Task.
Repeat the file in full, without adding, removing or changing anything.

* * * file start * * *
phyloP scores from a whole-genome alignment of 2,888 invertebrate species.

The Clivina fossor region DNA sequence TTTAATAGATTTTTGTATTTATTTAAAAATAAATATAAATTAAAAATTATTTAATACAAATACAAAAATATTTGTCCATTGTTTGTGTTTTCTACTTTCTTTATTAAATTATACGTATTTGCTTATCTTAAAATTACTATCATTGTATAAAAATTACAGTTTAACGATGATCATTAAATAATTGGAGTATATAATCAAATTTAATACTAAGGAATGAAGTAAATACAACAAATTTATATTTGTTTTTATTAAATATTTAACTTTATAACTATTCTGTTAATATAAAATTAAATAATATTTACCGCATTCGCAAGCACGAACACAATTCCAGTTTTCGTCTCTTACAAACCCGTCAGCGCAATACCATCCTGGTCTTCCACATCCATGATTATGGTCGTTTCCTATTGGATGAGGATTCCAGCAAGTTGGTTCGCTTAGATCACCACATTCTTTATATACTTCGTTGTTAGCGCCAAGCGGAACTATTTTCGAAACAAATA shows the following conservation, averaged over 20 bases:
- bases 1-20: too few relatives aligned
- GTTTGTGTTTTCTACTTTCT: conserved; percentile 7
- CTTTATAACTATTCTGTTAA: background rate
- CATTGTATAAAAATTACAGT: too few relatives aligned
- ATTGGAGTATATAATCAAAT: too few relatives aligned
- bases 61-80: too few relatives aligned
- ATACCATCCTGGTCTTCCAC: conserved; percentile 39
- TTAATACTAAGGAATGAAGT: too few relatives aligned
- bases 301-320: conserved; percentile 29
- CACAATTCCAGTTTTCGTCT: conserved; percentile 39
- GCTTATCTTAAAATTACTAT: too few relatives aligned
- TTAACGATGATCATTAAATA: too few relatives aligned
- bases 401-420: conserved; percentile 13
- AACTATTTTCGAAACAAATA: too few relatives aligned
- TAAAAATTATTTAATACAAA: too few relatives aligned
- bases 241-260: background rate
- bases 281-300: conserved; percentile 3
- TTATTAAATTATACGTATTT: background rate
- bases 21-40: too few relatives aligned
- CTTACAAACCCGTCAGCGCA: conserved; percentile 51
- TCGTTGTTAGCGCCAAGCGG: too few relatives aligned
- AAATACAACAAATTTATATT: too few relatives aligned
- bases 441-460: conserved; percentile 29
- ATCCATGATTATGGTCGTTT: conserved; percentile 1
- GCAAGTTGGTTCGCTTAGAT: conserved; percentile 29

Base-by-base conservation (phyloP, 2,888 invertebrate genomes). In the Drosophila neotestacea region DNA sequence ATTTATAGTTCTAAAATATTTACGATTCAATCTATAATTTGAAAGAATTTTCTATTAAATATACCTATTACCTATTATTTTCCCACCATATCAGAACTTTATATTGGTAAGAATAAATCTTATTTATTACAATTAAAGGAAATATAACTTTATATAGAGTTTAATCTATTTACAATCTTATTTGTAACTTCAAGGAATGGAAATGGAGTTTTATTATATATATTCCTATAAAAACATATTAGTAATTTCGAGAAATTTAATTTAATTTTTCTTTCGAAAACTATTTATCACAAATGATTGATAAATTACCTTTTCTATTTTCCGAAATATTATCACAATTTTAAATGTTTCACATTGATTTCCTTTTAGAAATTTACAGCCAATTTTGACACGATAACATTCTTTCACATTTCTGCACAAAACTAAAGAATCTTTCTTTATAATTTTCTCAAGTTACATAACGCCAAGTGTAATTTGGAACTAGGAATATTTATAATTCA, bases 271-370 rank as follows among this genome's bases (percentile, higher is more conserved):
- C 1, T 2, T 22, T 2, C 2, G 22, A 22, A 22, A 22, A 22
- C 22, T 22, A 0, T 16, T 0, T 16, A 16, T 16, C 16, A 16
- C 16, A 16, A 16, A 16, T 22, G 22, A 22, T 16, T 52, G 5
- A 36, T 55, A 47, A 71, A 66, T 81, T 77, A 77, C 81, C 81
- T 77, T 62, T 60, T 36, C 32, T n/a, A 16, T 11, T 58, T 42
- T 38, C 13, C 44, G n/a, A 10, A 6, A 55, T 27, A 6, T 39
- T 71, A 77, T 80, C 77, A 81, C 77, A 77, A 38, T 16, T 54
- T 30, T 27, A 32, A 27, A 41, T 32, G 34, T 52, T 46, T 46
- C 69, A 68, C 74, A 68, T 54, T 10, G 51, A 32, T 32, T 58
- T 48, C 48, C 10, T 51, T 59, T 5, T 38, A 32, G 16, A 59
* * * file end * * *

phyloP scores from a whole-genome alignment of 2,888 invertebrate species.

The Clivina fossor region DNA sequence TTTAATAGATTTTTGTATTTATTTAAAAATAAATATAAATTAAAAATTATTTAATACAAATACAAAAATATTTGTCCATTGTTTGTGTTTTCTACTTTCTTTATTAAATTATACGTATTTGCTTATCTTAAAATTACTATCATTGTATAAAAATTACAGTTTAACGATGATCATTAAATAATTGGAGTATATAATCAAATTTAATACTAAGGAATGAAGTAAATACAACAAATTTATATTTGTTTTTATTAAATATTTAACTTTATAACTATTCTGTTAATATAAAATTAAATAATATTTACCGCATTCGCAAGCACGAACACAATTCCAGTTTTCGTCTCTTACAAACCCGTCAGCGCAATACCATCCTGGTCTTCCACATCCATGATTATGGTCGTTTCCTATTGGATGAGGATTCCAGCAAGTTGGTTCGCTTAGATCACCACATTCTTTATATACTTCGTTGTTAGCGCCAAGCGGAACTATTTTCGAAACAAATA shows the following conservation, averaged over 20 bases:
- bases 1-20: too few relatives aligned
- GTTTGTGTTTTCTACTTTCT: conserved; percentile 7
- CTTTATAACTATTCTGTTAA: background rate
- CATTGTATAAAAATTACAGT: too few relatives aligned
- ATTGGAGTATATAATCAAAT: too few relatives aligned
- bases 61-80: too few relatives aligned
- ATACCATCCTGGTCTTCCAC: conserved; percentile 39
- TTAATACTAAGGAATGAAGT: too few relatives aligned
- bases 301-320: conserved; percentile 29
- CACAATTCCAGTTTTCGTCT: conserved; percentile 39
- GCTTATCTTAAAATTACTAT: too few relatives aligned
- TTAACGATGATCATTAAATA: too few relatives aligned
- bases 401-420: conserved; percentile 13
- AACTATTTTCGAAACAAATA: too few relatives aligned
- TAAAAATTATTTAATACAAA: too few relatives aligned
- bases 241-260: background rate
- bases 281-300: conserved; percentile 3
- TTATTAAATTATACGTATTT: background rate
- bases 21-40: too few relatives aligned
- CTTACAAACCCGTCAGCGCA: conserved; percentile 51
- TCGTTGTTAGCGCCAAGCGG: too few relatives aligned
- AAATACAACAAATTTATATT: too few relatives aligned
- bases 441-460: conserved; percentile 29
- ATCCATGATTATGGTCGTTT: conserved; percentile 1
- GCAAGTTGGTTCGCTTAGAT: conserved; percentile 29

Base-by-base conservation (phyloP, 2,888 invertebrate genomes). In the Drosophila neotestacea region DNA sequence ATTTATAGTTCTAAAATATTTACGATTCAATCTATAATTTGAAAGAATTTTCTATTAAATATACCTATTACCTATTATTTTCCCACCATATCAGAACTTTATATTGGTAAGAATAAATCTTATTTATTACAATTAAAGGAAATATAACTTTATATAGAGTTTAATCTATTTACAATCTTATTTGTAACTTCAAGGAATGGAAATGGAGTTTTATTATATATATTCCTATAAAAACATATTAGTAATTTCGAGAAATTTAATTTAATTTTTCTTTCGAAAACTATTTATCACAAATGATTGATAAATTACCTTTTCTATTTTCCGAAATATTATCACAATTTTAAATGTTTCACATTGATTTCCTTTTAGAAATTTACAGCCAATTTTGACACGATAACATTCTTTCACATTTCTGCACAAAACTAAAGAATCTTTCTTTATAATTTTCTCAAGTTACATAACGCCAAGTGTAATTTGGAACTAGGAATATTTATAATTCA, bases 271-370 rank as follows among this genome's bases (percentile, higher is more conserved):
- C 1, T 2, T 22, T 2, C 2, G 22, A 22, A 22, A 22, A 22
- C 22, T 22, A 0, T 16, T 0, T 16, A 16, T 16, C 16, A 16
- C 16, A 16, A 16, A 16, T 22, G 22, A 22, T 16, T 52, G 5
- A 36, T 55, A 47, A 71, A 66, T 81, T 77, A 77, C 81, C 81
- T 77, T 62, T 60, T 36, C 32, T n/a, A 16, T 11, T 58, T 42
- T 38, C 13, C 44, G n/a, A 10, A 6, A 55, T 27, A 6, T 39
- T 71, A 77, T 80, C 77, A 81, C 77, A 77, A 38, T 16, T 54
- T 30, T 27, A 32, A 27, A 41, T 32, G 34, T 52, T 46, T 46
- C 69, A 68, C 74, A 68, T 54, T 10, G 51, A 32, T 32, T 58
- T 48, C 48, C 10, T 51, T 59, T 5, T 38, A 32, G 16, A 59